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Sweet reads by sweet pea

King’s books bookseller sweet pea dicusses the best titles of 2007

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Was 2007 a good year for readers? It seems so, according to local bookseller sweet pea Flaherty. 

Flaherty (whose first name, sweet pea, is written in lower case letters) has been selling books at King’s Books, 218 St. Helens Avenue, for about 4 years and previously worked for one of the store’s owners at a bookstore in Madison, Wisc., before moving to Tacoma. King’s Books sells a mix of used, rare and new books.

“There are some interesting things happening,” says sweet pea of the past year in book publishing. “I was certainly more excited about what was coming out in 2007.” More, he adds, than the book world had been producing in the previous two years.

So what book categories in particular stood out to sweet pea and the rest of the staff at King’s Books in 2007? There are three such categories, sweet pea suggests: young adult fiction, “food culture” books, and increasingly sophisticated graphic novels.

One of 2007’s prime young adult titles was Sherman Alexie’s “The Absolutely True Tale of a Part-Time Indian,” a National Book Award winner. Alexie is already well known as a novelist, but his latest tale, sweet pea explains, is his first young adult title — reflecting a recent trend of crossover writing by adult fiction authors to books for younger readers.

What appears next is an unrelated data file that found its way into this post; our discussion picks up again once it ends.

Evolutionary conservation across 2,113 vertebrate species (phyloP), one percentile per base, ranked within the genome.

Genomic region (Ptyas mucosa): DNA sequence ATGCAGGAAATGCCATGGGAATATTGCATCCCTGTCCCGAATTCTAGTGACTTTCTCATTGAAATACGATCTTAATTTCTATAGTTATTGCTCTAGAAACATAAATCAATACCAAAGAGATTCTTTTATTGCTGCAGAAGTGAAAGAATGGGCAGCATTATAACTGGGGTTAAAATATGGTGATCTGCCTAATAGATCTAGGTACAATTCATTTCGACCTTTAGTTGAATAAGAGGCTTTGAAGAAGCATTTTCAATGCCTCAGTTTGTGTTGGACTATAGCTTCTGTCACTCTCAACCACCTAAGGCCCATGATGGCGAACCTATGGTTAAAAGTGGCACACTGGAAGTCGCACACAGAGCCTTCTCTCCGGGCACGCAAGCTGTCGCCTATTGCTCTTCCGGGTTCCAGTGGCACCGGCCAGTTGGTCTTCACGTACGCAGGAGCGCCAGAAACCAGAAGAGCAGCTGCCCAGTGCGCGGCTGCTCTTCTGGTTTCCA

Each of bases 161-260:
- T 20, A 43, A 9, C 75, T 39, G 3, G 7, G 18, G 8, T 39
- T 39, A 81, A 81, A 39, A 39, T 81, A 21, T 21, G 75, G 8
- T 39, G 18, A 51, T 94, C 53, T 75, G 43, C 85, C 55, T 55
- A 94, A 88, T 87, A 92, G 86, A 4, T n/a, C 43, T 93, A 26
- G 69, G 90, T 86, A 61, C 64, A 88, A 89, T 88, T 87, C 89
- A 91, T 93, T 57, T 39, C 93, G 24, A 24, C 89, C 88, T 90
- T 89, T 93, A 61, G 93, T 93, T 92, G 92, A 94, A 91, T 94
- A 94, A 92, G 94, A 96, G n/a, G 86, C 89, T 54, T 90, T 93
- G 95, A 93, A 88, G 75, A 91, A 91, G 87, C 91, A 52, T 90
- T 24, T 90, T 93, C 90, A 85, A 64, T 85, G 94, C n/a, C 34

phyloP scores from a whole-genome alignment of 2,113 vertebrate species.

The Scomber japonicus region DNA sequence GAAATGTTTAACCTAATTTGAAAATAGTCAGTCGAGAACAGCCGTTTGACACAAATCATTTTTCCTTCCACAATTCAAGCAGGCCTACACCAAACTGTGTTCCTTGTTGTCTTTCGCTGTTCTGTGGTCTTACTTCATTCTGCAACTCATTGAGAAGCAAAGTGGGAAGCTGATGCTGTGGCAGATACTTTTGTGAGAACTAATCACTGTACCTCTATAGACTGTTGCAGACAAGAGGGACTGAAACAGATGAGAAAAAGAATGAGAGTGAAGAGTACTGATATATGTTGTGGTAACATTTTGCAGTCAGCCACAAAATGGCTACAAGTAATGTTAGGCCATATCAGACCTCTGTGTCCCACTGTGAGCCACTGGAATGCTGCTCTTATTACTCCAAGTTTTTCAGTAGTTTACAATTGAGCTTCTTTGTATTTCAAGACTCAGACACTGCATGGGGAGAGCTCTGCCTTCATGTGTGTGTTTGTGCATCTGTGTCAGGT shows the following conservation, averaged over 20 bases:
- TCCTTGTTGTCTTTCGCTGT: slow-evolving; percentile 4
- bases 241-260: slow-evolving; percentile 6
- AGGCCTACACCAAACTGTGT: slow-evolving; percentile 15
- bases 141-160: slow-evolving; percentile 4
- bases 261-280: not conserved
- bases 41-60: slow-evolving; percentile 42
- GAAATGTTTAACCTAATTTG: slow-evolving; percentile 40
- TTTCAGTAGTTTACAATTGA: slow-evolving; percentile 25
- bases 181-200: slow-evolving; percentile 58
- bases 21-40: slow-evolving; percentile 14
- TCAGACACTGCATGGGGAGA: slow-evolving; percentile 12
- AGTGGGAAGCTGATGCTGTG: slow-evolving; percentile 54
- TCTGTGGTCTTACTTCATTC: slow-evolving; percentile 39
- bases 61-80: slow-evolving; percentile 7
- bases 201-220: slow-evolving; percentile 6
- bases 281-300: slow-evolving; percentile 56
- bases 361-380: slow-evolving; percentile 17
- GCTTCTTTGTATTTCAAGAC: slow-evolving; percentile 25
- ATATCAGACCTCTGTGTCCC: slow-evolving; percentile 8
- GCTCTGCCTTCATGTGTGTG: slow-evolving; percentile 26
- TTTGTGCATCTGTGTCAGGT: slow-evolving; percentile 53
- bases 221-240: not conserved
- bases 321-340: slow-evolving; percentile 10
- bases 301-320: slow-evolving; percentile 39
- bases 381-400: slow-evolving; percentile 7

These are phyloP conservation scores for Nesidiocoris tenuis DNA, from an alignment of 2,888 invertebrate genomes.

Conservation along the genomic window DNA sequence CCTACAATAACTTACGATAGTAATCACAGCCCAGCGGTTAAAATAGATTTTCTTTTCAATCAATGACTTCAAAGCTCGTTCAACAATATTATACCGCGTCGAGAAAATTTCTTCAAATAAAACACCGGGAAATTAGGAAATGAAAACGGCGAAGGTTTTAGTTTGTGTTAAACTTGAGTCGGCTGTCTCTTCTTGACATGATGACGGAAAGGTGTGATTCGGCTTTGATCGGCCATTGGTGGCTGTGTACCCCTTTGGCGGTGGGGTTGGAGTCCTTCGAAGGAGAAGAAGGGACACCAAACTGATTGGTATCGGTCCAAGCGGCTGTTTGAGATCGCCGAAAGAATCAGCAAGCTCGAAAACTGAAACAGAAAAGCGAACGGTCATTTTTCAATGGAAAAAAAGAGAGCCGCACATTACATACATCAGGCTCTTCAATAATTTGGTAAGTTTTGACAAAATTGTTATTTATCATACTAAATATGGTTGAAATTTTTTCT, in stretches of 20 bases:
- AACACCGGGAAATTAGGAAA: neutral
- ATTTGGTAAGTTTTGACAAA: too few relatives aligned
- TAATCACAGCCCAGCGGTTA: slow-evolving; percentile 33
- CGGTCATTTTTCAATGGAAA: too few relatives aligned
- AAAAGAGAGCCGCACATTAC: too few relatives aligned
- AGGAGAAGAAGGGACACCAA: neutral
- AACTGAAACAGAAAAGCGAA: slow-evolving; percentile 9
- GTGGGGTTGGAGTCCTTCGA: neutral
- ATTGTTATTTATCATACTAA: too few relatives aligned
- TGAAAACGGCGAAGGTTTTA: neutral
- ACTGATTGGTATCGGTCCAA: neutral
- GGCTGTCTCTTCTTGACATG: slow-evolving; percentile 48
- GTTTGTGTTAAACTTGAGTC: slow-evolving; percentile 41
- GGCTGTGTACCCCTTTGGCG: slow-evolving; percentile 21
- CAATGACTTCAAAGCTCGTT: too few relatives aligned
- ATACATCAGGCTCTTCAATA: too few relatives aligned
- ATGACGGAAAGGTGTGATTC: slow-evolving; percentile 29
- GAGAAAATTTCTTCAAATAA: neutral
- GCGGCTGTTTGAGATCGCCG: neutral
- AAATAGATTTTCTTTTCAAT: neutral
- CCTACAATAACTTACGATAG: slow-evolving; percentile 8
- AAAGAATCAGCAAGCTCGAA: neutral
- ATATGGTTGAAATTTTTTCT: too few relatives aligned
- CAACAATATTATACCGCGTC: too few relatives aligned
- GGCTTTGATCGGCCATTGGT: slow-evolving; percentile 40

Flaherty’s 2007 example of the emerging trend in graphic novels is “Fun Home: A Family Tragicomic,” by Alison Bechdel, an autobiographical story that explores, in words and pictures, the author’s coming of age “as a woman and a lesbian.” “Fun Home,” sweet pea suggests, “is what graphic novels will be when they grow up.”

The third book-based wave of popularity in 2007 featured “food culture” titles — not cookbooks, but books about foods and the people who prepare and/or enjoy them, and why.

“Food culture is becoming really big,” sweet pea says. An example is Michael Pollan’s “Omnivore’s Dilemma: A Natural History of the Four Meals,” is an “exploration of the modern diet.” Another example of “food culture” writing is “Animal, Vegetable, Miracle: A Year of Food Life,” a non-fiction work by well-known novelist, Barbara Kingsolver.

For those among us who aren’t sure what to read among 2007’s offerings, yet alone among what’s yet to come in 2008, Flaherty and his colleagues at King’s Books can help readers find stand-out titles among the store’s new and recent releases. Besides guidance offered by published lists like the American Booksellers Association’s “Book Sense Bestsellers,” which reflects the titles that gain the most popularity among independent book stores, King’s Books features “book talkers” — handwritten mini-reviews by the bookseller staffers at the store.

For more information, call King’s Books at (253) 272-8801, visit, or stop by to shop or attend one of the special events scheduled during January. Currently scheduled is an installment of the store’s Distinguished Writer Series and open mic, January 11, a talk focusing on “port militarization resistance” on January 18, and a talk on the Iraqi refugee situation on January 24. All programs begin at 7 p.m. Still to come is King’s Book’s annual Small Press Month celebration, “Wayzgoose,” set for March 2 from noon to 4.

[King’s Books, 218 Saint Helens Ave., Tacoma, 253.272.8801]

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